Man accused of stabbing woman with baby, attacked in jail
JASON Wayne Greatbatch has been assaulted twice in custody, his parents have increased a surety offer to $300,000 and he is willing to carry a GPS tracker if he's allowed to reside in South Australia.
Those were the arguments defence barrister Anthony Glynn QC made in Mackay Magistrates Court in a second attempt to secure bail for Greatbatch.
Police allege Greatbatch, 36, flew from his hometown of Ceduna, South Australia, then hired a car from Mackay Airport to the home of Kuttabul couple Tegan Moore and Jake Burgess in the early hours of December 28 last year.
Greatbatch allegedly stabbed Mr Burgess outside the home, then entered the home, stabbing Ms Moore twice while she was holding her 10-month-old baby, and left.
He's charged with two counts of attempted murder, one count of acts intended to maim, disfigure or disable, unlawful stalking, entering a dwelling with intent to commit an offence at night and common assault.
Magistrate Damien Dwyer denied Greatbatch bail in his first application in January, saying he was at risk of flight and reoffending.
In court today, Mr Glynn said that at the time Mr Dwyer seemed to believe it would be 12 months until the matter went to trial.
He said that due to delays by the prosecution in delivering the brief, Greatbatch would in fact be spending a "substantial" amount of time in custody before trial - about two and a half to three years after the alleged offence occurred.
Mr Glynn said Mr Dwyer had therefore made the decision on an "erroneous basis".
Prosecutor Sheena Hayes said the full brief had been delivered.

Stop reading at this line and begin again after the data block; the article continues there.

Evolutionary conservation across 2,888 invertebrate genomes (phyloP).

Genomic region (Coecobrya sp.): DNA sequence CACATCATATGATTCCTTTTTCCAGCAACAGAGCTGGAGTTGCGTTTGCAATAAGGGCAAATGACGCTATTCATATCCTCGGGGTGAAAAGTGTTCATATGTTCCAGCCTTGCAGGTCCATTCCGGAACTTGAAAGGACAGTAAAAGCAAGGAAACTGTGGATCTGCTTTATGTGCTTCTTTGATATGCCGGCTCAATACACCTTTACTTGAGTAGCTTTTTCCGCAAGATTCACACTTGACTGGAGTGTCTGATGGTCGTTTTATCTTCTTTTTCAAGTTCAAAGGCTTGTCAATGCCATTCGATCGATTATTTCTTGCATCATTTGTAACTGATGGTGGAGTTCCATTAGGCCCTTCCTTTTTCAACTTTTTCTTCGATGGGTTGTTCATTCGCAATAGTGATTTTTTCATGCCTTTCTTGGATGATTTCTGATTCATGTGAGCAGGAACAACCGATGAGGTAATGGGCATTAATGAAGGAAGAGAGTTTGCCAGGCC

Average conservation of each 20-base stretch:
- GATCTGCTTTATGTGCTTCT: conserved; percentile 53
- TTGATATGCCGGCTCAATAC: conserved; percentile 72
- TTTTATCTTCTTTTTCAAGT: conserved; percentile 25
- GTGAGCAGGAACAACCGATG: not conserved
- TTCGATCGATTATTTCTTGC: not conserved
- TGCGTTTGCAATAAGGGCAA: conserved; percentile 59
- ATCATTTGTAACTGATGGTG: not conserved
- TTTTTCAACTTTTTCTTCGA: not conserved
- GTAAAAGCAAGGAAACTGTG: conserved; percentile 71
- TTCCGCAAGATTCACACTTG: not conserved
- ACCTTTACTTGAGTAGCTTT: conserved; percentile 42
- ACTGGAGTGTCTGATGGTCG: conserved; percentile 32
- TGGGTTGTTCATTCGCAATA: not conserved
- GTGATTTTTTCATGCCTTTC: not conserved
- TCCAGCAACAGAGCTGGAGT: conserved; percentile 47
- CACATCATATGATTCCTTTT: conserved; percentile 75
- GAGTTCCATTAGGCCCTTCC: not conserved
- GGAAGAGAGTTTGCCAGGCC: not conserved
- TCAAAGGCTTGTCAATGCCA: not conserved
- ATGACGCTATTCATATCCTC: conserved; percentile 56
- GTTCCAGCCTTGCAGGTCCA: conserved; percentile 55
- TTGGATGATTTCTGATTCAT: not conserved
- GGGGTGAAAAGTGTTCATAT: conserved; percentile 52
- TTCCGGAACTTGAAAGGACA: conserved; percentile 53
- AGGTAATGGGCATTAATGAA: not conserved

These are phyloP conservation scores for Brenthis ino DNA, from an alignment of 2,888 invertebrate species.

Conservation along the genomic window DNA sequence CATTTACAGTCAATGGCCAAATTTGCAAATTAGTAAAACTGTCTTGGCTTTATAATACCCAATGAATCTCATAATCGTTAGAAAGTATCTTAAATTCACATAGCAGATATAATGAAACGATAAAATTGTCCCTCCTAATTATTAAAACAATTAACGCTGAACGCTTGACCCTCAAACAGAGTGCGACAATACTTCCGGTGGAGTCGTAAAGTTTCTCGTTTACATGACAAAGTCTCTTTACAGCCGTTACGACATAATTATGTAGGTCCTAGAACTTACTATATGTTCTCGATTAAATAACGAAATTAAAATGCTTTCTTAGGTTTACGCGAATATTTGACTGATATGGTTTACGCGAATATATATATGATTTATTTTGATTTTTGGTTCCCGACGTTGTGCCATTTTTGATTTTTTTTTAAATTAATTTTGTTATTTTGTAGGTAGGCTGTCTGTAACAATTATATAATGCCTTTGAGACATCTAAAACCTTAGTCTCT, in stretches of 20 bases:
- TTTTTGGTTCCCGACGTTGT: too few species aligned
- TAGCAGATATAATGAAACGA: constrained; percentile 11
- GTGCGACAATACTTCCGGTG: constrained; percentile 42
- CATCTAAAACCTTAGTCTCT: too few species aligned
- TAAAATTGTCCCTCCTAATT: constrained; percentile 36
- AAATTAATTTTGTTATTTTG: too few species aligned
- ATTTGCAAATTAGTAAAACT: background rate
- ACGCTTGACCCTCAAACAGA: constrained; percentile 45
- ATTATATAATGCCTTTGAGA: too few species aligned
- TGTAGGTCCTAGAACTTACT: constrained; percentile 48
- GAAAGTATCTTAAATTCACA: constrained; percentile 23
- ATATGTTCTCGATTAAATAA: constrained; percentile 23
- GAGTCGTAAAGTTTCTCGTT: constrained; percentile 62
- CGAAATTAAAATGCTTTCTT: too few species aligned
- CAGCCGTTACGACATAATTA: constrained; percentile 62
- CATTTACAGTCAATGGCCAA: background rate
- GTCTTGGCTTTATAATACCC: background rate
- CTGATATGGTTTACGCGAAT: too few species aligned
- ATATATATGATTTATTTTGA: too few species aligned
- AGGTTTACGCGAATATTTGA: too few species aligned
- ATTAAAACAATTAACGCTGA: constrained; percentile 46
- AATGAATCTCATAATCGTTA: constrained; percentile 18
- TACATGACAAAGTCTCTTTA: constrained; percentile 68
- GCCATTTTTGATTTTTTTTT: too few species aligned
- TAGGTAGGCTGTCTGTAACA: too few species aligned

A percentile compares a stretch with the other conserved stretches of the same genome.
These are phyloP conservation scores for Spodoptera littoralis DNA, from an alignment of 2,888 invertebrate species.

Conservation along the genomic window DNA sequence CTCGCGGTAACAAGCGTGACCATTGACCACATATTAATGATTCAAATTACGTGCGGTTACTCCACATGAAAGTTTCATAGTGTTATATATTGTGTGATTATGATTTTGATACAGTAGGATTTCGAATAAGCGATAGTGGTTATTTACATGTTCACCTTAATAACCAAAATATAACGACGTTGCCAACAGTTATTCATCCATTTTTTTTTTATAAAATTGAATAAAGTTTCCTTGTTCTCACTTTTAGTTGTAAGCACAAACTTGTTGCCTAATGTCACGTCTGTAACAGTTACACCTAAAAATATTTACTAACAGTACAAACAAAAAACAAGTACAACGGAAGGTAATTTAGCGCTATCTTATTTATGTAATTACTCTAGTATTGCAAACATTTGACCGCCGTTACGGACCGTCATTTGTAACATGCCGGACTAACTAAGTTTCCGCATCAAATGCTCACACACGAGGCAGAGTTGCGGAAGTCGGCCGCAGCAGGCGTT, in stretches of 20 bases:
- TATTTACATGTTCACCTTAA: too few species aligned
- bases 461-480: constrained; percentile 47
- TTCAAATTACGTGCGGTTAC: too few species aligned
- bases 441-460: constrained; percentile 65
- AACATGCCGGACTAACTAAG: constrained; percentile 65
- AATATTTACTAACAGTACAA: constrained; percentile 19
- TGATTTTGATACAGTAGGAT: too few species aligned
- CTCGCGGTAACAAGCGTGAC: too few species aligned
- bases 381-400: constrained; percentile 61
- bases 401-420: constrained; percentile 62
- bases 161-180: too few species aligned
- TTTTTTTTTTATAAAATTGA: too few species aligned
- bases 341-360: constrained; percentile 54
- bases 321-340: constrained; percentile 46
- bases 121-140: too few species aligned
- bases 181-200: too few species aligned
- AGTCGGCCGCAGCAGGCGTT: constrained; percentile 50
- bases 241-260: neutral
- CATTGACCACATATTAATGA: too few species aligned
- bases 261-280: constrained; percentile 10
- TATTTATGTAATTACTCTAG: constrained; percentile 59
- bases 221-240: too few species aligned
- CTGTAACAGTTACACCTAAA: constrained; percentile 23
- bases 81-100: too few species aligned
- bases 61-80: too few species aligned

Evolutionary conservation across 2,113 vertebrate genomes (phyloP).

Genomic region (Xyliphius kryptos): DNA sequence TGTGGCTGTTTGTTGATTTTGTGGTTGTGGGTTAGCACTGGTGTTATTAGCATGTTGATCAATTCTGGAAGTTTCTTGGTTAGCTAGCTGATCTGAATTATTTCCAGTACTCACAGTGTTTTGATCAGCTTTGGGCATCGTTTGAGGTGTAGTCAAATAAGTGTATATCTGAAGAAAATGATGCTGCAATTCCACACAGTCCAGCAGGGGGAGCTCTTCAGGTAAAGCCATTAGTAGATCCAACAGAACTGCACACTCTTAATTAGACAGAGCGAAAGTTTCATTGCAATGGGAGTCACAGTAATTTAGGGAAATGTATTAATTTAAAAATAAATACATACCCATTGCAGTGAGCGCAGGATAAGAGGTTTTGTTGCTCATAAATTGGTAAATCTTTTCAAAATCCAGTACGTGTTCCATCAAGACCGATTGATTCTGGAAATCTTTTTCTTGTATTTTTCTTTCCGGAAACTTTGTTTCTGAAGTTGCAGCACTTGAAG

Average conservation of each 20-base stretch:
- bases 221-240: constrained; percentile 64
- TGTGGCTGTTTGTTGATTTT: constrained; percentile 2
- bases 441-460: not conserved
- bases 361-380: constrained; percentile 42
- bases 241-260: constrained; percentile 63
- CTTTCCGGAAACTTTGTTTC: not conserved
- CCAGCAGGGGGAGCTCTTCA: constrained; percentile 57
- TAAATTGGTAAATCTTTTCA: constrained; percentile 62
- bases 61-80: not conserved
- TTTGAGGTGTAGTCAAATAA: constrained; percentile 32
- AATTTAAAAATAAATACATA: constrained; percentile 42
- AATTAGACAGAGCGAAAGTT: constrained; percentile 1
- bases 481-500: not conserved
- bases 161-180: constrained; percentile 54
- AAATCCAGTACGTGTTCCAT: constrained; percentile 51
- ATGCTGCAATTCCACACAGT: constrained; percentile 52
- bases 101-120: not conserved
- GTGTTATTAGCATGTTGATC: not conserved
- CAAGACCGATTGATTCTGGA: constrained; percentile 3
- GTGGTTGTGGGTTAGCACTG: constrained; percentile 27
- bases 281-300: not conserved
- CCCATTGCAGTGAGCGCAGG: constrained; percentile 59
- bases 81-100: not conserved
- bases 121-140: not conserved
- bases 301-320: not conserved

Mr Glynn said Greatbatch was not a flight risk as he had strong ties to Ceduna. He owned two properties and had had to sell a third to pay legal fees.
Greatbatch had owned a business, which had to be sold, and had also been the manager of a sailing club.
Mr Glynn said the man was not likely to breach bail, as his parents had offered property as surety and Greatbatch would not want to risk losing $300,000 of their money.
He said Greatbatch had been assaulted in custody once prior to the bail application in January, and once after that date. He had been hospitalised.
Ms Hayes accepted Greatbatch had been assaulted, but said the last incident occurred in July and Greatbatch had not made a criminal complaint.
For a second bail application to succeed, Mr Glynn had to prove that there had been a "material change of circumstances" since the first.
Ms Hayes objected to the application, saying the circumstances were the same.
She said it would be more difficult for Queensland police to oversee Greatbatch in South Australia as breaching bail was not an extraditable offence.
She said as the GPS tracking device had to be "carried" it was "not beyond the realms of possibility" that Greatbatch could go somewhere without it.
Mr Glynn also made a request for the affadavit of a plain clothes police officer to be suppressed during court proceedings, as it was "prejudicial" and "hearsay on hearsay".
As Ms Hayes had only just learnt of the request, Magistrate Nerida Wilson adjourned discussion of a non-publication order to Tuesday.
She is expected to deliver a decision on bail on that day.
Greatbatch has been remanded in custody at the Arthur Gorrie Correctional Centre in Wacol, near Ipswich. He appeared in court via videolink.